His Knowledge of French Novelists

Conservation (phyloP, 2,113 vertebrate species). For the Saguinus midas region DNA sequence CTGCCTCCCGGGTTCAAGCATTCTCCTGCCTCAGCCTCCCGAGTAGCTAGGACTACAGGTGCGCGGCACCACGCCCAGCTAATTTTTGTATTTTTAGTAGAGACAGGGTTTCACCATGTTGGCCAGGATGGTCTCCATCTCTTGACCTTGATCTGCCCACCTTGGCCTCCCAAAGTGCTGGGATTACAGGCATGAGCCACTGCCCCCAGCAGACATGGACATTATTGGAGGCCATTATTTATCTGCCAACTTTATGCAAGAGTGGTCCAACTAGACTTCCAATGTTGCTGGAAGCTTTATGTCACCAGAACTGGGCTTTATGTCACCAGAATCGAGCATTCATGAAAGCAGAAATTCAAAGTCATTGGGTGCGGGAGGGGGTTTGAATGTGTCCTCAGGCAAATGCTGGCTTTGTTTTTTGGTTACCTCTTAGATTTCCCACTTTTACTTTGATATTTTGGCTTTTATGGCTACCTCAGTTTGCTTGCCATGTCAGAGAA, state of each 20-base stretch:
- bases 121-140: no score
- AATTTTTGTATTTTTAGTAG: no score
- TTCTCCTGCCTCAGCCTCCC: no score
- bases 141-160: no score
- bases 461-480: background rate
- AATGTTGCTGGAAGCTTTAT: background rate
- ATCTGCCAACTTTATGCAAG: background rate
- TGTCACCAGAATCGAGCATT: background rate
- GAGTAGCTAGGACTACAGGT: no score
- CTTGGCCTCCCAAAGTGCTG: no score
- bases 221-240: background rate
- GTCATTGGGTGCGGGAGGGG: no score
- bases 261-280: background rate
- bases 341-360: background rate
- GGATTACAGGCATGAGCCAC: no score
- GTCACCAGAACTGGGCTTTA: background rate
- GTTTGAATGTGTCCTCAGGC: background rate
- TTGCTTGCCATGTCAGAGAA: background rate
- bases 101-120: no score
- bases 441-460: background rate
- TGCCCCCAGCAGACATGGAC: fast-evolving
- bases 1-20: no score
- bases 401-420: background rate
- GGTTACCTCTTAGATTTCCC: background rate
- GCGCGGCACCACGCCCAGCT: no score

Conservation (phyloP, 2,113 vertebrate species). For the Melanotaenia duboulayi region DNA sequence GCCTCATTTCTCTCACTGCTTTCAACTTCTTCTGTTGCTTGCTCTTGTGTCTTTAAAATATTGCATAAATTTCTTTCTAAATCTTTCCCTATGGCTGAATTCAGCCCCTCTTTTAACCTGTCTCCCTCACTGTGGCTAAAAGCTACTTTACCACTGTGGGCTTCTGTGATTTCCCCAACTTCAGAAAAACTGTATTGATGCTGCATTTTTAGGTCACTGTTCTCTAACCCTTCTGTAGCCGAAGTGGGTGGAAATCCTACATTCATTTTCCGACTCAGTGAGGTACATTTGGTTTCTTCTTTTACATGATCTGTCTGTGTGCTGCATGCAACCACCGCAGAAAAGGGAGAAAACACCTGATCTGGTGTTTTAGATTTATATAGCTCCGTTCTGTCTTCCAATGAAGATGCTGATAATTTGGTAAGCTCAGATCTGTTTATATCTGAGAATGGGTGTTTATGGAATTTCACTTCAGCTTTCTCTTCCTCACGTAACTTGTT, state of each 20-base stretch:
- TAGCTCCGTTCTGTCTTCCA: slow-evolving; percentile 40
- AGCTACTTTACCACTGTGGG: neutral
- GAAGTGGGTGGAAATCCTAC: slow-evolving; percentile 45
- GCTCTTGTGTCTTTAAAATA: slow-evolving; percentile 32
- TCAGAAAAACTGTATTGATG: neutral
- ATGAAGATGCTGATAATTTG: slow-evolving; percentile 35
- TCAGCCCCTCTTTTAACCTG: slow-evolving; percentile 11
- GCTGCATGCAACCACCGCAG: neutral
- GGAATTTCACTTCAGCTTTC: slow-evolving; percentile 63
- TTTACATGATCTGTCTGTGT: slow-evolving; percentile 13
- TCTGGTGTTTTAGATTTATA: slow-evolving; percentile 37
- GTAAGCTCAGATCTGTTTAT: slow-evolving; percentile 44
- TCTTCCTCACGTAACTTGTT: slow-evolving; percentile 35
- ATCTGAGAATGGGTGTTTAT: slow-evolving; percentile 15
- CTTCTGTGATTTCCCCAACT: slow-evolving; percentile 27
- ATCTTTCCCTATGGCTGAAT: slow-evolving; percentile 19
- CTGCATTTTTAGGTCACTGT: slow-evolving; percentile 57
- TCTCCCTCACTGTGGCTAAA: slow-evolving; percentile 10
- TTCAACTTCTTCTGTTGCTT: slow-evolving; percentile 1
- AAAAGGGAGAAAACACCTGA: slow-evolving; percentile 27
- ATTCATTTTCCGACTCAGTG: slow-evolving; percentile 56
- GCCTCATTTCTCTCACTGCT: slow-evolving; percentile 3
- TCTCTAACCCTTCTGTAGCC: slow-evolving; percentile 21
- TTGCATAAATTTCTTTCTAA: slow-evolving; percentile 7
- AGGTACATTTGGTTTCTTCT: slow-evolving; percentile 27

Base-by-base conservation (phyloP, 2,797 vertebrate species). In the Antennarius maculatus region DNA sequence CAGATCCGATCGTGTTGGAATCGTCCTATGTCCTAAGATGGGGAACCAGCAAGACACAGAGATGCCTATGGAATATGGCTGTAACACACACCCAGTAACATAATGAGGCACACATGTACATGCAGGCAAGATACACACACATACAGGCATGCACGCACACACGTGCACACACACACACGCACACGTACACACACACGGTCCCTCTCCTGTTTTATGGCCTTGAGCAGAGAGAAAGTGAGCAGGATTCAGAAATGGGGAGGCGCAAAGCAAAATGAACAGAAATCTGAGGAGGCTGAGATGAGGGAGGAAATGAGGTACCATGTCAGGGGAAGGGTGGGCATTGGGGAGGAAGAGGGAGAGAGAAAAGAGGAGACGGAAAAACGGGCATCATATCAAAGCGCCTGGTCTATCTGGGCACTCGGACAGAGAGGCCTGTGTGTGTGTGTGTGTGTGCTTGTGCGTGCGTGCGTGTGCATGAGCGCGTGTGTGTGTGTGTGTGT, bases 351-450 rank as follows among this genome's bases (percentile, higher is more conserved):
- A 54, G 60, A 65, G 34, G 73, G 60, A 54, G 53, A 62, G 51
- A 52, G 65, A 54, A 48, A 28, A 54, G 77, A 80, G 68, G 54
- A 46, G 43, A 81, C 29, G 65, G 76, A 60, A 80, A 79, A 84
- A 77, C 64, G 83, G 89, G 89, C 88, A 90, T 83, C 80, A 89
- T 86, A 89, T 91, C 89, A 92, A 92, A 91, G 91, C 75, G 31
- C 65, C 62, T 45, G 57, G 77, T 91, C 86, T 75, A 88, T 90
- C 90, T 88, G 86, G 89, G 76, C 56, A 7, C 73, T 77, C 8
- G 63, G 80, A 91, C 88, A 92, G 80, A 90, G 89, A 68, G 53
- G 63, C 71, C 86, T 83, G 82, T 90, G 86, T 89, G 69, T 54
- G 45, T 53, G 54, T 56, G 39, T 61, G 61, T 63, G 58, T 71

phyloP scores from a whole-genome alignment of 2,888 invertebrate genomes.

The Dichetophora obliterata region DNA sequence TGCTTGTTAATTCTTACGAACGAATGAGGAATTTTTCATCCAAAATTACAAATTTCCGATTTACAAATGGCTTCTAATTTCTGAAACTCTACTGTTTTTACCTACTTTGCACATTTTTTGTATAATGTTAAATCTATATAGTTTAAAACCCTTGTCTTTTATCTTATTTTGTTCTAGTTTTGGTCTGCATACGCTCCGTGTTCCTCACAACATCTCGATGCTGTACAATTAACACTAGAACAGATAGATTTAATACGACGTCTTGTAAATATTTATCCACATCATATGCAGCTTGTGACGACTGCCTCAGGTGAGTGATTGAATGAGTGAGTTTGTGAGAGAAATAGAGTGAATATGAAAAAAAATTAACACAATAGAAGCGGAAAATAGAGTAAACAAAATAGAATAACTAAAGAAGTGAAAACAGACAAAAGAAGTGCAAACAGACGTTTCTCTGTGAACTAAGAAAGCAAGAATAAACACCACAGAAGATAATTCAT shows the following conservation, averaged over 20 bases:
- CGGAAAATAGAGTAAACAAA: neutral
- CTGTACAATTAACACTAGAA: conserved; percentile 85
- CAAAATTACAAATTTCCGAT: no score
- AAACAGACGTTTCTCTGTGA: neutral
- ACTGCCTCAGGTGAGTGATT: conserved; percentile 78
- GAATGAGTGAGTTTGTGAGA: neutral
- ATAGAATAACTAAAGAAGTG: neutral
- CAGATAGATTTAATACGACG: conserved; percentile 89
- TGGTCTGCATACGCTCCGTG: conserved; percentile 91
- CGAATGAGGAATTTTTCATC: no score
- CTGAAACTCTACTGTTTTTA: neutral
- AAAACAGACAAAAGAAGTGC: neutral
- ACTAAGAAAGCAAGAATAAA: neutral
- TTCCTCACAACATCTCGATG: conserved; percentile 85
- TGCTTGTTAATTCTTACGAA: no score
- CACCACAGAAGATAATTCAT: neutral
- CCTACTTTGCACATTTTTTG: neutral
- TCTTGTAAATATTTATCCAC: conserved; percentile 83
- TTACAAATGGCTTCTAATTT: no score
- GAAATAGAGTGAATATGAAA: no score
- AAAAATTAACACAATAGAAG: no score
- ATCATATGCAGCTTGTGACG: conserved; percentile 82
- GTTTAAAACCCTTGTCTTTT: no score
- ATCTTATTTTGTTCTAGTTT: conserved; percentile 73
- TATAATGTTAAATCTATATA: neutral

…Dickens admired Balzac in an uneasy and almost frightened way.’ He found fault with him for the unchecked inflation of his ego. ‘Moreover,’ he added, ‘this is the sickness of your writers. There are so many people in your country who earn their living by expressing contempt for the famous that famous men feel a constant need to wage personal attacks in retaliation. It’s wrong. In Rome, conquering heroes never looked back from their chariots, to take to task the slaves who were paid to follow them hurling mud and abuse.’ He continued: ‘Balzac and a good few others are marked by criticism, as if it were smallpox. You see them getting over-sensitive, like horses that have been ill-treated. They start as egoists, and then the mosquito-bites of journalism make them neurotic and vicious. I have been spoiled the opposite way; I’m much better liked than I deserve.’ He was wrong there, but he was not lying. He had nothing false in him, not even false modesty….
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